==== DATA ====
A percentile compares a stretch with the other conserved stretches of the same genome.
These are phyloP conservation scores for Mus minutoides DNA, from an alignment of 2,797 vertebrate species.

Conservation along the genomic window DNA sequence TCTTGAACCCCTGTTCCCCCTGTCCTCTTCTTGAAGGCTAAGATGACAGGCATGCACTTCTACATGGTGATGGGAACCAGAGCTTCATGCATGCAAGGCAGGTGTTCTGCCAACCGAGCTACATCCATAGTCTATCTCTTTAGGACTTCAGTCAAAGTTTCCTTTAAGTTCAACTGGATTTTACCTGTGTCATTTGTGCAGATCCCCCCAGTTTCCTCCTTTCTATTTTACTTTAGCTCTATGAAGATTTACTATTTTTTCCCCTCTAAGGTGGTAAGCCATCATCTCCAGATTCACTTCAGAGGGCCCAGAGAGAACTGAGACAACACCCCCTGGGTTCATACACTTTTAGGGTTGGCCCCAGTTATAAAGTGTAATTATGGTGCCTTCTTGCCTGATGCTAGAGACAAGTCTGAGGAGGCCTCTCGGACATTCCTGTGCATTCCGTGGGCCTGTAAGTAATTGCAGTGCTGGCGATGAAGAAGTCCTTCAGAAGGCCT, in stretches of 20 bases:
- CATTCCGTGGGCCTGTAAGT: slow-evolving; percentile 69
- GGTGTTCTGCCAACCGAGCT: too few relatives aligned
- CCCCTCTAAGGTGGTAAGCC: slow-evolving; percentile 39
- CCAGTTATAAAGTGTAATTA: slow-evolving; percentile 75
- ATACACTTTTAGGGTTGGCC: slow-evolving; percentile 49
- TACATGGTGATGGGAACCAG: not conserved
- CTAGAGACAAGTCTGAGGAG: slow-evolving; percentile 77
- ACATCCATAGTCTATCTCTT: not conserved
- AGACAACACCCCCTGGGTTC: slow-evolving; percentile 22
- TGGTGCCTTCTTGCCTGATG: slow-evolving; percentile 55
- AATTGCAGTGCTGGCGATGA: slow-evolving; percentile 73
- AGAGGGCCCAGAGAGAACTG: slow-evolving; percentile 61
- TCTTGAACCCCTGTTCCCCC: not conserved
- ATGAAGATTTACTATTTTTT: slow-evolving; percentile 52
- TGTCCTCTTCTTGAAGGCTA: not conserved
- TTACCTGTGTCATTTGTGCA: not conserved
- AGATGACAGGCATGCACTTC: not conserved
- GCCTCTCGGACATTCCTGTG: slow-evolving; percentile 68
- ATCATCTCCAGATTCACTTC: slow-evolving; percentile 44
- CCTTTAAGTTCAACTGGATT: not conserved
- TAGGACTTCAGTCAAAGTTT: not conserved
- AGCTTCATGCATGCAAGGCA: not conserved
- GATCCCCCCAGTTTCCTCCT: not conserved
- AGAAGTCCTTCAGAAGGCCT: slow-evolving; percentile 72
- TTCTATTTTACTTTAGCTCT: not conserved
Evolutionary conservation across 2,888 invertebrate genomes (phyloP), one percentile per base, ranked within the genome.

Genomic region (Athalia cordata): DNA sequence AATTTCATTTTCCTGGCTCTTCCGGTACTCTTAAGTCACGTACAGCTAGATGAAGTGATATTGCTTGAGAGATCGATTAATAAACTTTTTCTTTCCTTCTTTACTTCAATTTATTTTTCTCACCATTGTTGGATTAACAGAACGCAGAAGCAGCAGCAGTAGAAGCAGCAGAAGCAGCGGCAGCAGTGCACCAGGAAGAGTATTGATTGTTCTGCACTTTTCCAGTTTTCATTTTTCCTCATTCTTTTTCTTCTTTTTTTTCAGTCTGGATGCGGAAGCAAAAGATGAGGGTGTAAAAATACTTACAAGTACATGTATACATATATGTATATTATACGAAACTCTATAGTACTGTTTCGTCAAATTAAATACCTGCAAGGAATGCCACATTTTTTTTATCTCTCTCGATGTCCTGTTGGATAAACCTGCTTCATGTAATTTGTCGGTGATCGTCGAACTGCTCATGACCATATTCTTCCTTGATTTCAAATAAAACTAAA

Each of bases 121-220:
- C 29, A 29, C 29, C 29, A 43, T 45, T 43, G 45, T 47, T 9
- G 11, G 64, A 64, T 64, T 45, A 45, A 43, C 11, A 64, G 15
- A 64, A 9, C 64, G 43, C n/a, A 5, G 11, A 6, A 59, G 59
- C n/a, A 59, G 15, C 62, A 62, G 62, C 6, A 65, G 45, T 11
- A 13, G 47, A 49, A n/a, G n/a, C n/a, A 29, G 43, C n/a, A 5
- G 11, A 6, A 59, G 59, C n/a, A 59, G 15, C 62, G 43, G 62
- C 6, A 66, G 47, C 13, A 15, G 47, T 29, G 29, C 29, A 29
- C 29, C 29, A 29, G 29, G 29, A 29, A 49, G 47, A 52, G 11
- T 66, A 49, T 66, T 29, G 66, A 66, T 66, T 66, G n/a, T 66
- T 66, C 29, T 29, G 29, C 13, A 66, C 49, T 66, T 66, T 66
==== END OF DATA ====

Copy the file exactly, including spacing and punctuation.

A percentile compares a stretch with the other conserved stretches of the same genome.
These are phyloP conservation scores for Mus minutoides DNA, from an alignment of 2,797 vertebrate species.

Conservation along the genomic window DNA sequence TCTTGAACCCCTGTTCCCCCTGTCCTCTTCTTGAAGGCTAAGATGACAGGCATGCACTTCTACATGGTGATGGGAACCAGAGCTTCATGCATGCAAGGCAGGTGTTCTGCCAACCGAGCTACATCCATAGTCTATCTCTTTAGGACTTCAGTCAAAGTTTCCTTTAAGTTCAACTGGATTTTACCTGTGTCATTTGTGCAGATCCCCCCAGTTTCCTCCTTTCTATTTTACTTTAGCTCTATGAAGATTTACTATTTTTTCCCCTCTAAGGTGGTAAGCCATCATCTCCAGATTCACTTCAGAGGGCCCAGAGAGAACTGAGACAACACCCCCTGGGTTCATACACTTTTAGGGTTGGCCCCAGTTATAAAGTGTAATTATGGTGCCTTCTTGCCTGATGCTAGAGACAAGTCTGAGGAGGCCTCTCGGACATTCCTGTGCATTCCGTGGGCCTGTAAGTAATTGCAGTGCTGGCGATGAAGAAGTCCTTCAGAAGGCCT, in stretches of 20 bases:
- CATTCCGTGGGCCTGTAAGT: slow-evolving; percentile 69
- GGTGTTCTGCCAACCGAGCT: too few relatives aligned
- CCCCTCTAAGGTGGTAAGCC: slow-evolving; percentile 39
- CCAGTTATAAAGTGTAATTA: slow-evolving; percentile 75
- ATACACTTTTAGGGTTGGCC: slow-evolving; percentile 49
- TACATGGTGATGGGAACCAG: not conserved
- CTAGAGACAAGTCTGAGGAG: slow-evolving; percentile 77
- ACATCCATAGTCTATCTCTT: not conserved
- AGACAACACCCCCTGGGTTC: slow-evolving; percentile 22
- TGGTGCCTTCTTGCCTGATG: slow-evolving; percentile 55
- AATTGCAGTGCTGGCGATGA: slow-evolving; percentile 73
- AGAGGGCCCAGAGAGAACTG: slow-evolving; percentile 61
- TCTTGAACCCCTGTTCCCCC: not conserved
- ATGAAGATTTACTATTTTTT: slow-evolving; percentile 52
- TGTCCTCTTCTTGAAGGCTA: not conserved
- TTACCTGTGTCATTTGTGCA: not conserved
- AGATGACAGGCATGCACTTC: not conserved
- GCCTCTCGGACATTCCTGTG: slow-evolving; percentile 68
- ATCATCTCCAGATTCACTTC: slow-evolving; percentile 44
- CCTTTAAGTTCAACTGGATT: not conserved
- TAGGACTTCAGTCAAAGTTT: not conserved
- AGCTTCATGCATGCAAGGCA: not conserved
- GATCCCCCCAGTTTCCTCCT: not conserved
- AGAAGTCCTTCAGAAGGCCT: slow-evolving; percentile 72
- TTCTATTTTACTTTAGCTCT: not conserved
Evolutionary conservation across 2,888 invertebrate genomes (phyloP), one percentile per base, ranked within the genome.

Genomic region (Athalia cordata): DNA sequence AATTTCATTTTCCTGGCTCTTCCGGTACTCTTAAGTCACGTACAGCTAGATGAAGTGATATTGCTTGAGAGATCGATTAATAAACTTTTTCTTTCCTTCTTTACTTCAATTTATTTTTCTCACCATTGTTGGATTAACAGAACGCAGAAGCAGCAGCAGTAGAAGCAGCAGAAGCAGCGGCAGCAGTGCACCAGGAAGAGTATTGATTGTTCTGCACTTTTCCAGTTTTCATTTTTCCTCATTCTTTTTCTTCTTTTTTTTCAGTCTGGATGCGGAAGCAAAAGATGAGGGTGTAAAAATACTTACAAGTACATGTATACATATATGTATATTATACGAAACTCTATAGTACTGTTTCGTCAAATTAAATACCTGCAAGGAATGCCACATTTTTTTTATCTCTCTCGATGTCCTGTTGGATAAACCTGCTTCATGTAATTTGTCGGTGATCGTCGAACTGCTCATGACCATATTCTTCCTTGATTTCAAATAAAACTAAA

Each of bases 121-220:
- C 29, A 29, C 29, C 29, A 43, T 45, T 43, G 45, T 47, T 9
- G 11, G 64, A 64, T 64, T 45, A 45, A 43, C 11, A 64, G 15
- A 64, A 9, C 64, G 43, C n/a, A 5, G 11, A 6, A 59, G 59
- C n/a, A 59, G 15, C 62, A 62, G 62, C 6, A 65, G 45, T 11
- A 13, G 47, A 49, A n/a, G n/a, C n/a, A 29, G 43, C n/a, A 5
- G 11, A 6, A 59, G 59, C n/a, A 59, G 15, C 62, G 43, G 62
- C 6, A 66, G 47, C 13, A 15, G 47, T 29, G 29, C 29, A 29
- C 29, C 29, A 29, G 29, G 29, A 29, A 49, G 47, A 52, G 11
- T 66, A 49, T 66, T 29, G 66, A 66, T 66, T 66, G n/a, T 66
- T 66, C 29, T 29, G 29, C 13, A 66, C 49, T 66, T 66, T 66